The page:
Lean Back and Release Molly Joyce
LEAN BACK AND RELEASE
Lean Back and Release is the debut recording from composer Molly Joyce. The work is a digital EP featuring two tracks for solo violin with live and pre-recorded electronics performed by violinists Adrianna Mateo and Monica Germino, and received press from multiple outlets, including being praised as an "intoxicating, deepening experience" by Das Klienicum and an interview with Joyce by the Hartford Courant, which proclaimed that "with 'Lean Back and Release,' Joyce's music will likely receive even more acclaim."
The title track of the EP, "Lean Back and Release," acclaimed for being written to "superb effect" by The Wire, was first performed professionally at the 2014 Bang on a Can Marathon by violinist Adrianna Mateo, for which Mateo was praised as "triumphant" by Time Out New York. The piece is driven by a very gradual descent for the violin in range, imagining the violinist steadily “leaning back” and finally “releasing” the distinct low register of the violin. Two accompanying pre-recorded violin tracks accompany the live violin in order to propel this descent. The recording was engineered and mixed by Andrew McKenna Lee, and mastered by Greg Kalember.
The title track is followed by a more recent work, "Shapeshifter," originally written for the Dutch duo of violinist Monica Germino and sound engineer Frank van der Weij. Premiered in April 2015 in The Hague and Amsterdam, "Shapeshifter" is motivated by the concept of control and losing it. It is driven by the fact that with the duo, Frank is typically not seen visually, and therefore the idea of him controlling Monica’s sound and gradually letting go of that control is highlighted throughout the piece, and for Monica to gradually “shape-shift” to a new and divergent sound. The recording was engineered by Frank van der Weij, Krišs Veismanis, and mixed by Michael Laurello, and mastered by Greg Kalember.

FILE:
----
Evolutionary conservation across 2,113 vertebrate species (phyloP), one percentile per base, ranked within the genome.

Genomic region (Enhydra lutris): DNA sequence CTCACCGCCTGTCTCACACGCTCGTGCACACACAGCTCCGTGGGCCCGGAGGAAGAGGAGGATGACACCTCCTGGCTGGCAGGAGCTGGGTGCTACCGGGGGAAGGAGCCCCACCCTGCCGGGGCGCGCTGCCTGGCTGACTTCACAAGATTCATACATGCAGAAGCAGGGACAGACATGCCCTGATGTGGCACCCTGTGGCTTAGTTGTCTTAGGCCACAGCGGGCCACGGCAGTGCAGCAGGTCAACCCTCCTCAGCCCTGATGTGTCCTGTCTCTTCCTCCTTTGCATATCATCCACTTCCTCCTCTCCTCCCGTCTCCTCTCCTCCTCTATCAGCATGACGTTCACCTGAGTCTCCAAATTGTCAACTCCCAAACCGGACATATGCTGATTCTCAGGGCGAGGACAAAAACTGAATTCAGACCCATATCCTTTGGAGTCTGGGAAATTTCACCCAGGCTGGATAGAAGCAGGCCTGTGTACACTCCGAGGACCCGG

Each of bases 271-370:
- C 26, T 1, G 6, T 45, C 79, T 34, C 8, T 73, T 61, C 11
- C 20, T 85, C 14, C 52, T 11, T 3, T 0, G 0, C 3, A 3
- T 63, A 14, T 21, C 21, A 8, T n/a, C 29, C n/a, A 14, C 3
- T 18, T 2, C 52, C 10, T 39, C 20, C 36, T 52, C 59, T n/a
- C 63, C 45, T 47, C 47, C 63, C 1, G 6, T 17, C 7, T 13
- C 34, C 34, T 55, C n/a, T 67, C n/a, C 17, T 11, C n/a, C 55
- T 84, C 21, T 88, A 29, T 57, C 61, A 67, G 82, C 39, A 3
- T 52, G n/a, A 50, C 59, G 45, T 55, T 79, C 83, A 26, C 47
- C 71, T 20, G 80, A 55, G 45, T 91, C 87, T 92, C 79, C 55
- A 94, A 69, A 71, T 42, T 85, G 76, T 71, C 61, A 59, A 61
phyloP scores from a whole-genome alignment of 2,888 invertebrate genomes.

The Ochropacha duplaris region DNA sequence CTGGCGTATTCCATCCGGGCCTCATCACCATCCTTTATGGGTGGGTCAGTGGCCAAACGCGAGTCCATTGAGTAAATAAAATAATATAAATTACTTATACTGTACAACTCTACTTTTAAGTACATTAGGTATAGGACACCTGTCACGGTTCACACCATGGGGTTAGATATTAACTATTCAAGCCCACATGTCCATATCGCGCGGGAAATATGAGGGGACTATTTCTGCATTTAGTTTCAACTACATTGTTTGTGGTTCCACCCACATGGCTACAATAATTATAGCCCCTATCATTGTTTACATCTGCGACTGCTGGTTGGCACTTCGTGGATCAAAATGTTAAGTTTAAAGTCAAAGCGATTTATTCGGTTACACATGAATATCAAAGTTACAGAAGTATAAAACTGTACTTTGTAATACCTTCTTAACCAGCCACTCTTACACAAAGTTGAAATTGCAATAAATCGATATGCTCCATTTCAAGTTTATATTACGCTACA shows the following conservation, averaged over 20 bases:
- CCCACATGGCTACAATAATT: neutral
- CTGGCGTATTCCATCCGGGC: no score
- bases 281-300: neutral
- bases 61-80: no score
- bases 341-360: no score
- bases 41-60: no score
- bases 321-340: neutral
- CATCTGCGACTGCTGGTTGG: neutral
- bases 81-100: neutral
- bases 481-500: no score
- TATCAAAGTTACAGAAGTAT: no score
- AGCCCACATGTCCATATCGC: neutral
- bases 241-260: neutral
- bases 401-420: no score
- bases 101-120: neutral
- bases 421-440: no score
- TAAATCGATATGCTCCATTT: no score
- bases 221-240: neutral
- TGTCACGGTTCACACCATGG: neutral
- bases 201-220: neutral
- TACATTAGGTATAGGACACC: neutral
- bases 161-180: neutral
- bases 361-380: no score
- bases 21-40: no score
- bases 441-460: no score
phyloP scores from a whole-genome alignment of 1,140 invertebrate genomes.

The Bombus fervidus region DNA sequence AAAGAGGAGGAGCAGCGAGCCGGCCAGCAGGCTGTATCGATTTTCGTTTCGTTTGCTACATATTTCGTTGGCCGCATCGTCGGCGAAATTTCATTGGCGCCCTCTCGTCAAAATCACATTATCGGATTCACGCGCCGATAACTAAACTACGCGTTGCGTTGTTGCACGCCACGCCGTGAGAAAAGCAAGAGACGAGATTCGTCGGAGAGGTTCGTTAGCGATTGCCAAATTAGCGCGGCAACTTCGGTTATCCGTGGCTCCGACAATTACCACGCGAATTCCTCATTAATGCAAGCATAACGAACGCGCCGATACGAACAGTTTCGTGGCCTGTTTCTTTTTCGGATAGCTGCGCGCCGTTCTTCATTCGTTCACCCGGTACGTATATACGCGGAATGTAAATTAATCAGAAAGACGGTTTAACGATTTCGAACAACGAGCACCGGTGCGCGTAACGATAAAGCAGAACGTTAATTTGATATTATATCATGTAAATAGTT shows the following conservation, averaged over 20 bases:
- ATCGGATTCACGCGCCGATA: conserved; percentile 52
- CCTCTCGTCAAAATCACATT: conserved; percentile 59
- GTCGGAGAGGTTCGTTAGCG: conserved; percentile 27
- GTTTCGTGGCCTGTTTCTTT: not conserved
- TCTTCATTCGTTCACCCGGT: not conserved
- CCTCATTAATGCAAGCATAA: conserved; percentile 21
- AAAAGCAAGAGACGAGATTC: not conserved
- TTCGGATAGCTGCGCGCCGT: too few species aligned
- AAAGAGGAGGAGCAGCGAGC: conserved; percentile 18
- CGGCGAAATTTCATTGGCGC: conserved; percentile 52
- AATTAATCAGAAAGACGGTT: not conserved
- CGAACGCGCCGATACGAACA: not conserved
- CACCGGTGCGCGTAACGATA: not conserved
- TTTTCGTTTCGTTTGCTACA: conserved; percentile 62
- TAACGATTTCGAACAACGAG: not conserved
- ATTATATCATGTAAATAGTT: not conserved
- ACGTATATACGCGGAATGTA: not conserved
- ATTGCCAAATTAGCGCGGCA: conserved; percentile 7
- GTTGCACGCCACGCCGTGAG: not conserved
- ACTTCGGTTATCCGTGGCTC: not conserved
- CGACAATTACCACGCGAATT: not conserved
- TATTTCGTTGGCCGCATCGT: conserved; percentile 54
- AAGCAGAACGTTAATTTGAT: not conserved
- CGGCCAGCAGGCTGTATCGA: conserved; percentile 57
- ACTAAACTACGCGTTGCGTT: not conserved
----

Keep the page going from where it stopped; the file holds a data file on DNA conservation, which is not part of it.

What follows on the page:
Molly Joyce on both works:
"'Lean Back and Release' and 'Shapeshifter' represent some of my first explorations into composing for acoustic instruments with accompanying electronics, and specifically how these instruments' sounds can transform electro-acoustically. With both works I was striving for a clear form that is driven by the changing range of the solo violinist, and how that change can be driven by an electronic backing track that is also derived from the acoustic violin.
Both pieces are also very much inspired by the violinists they are written for, and were written to challenge and showcase Adrianna and Monica's talents in new and unexpected ways."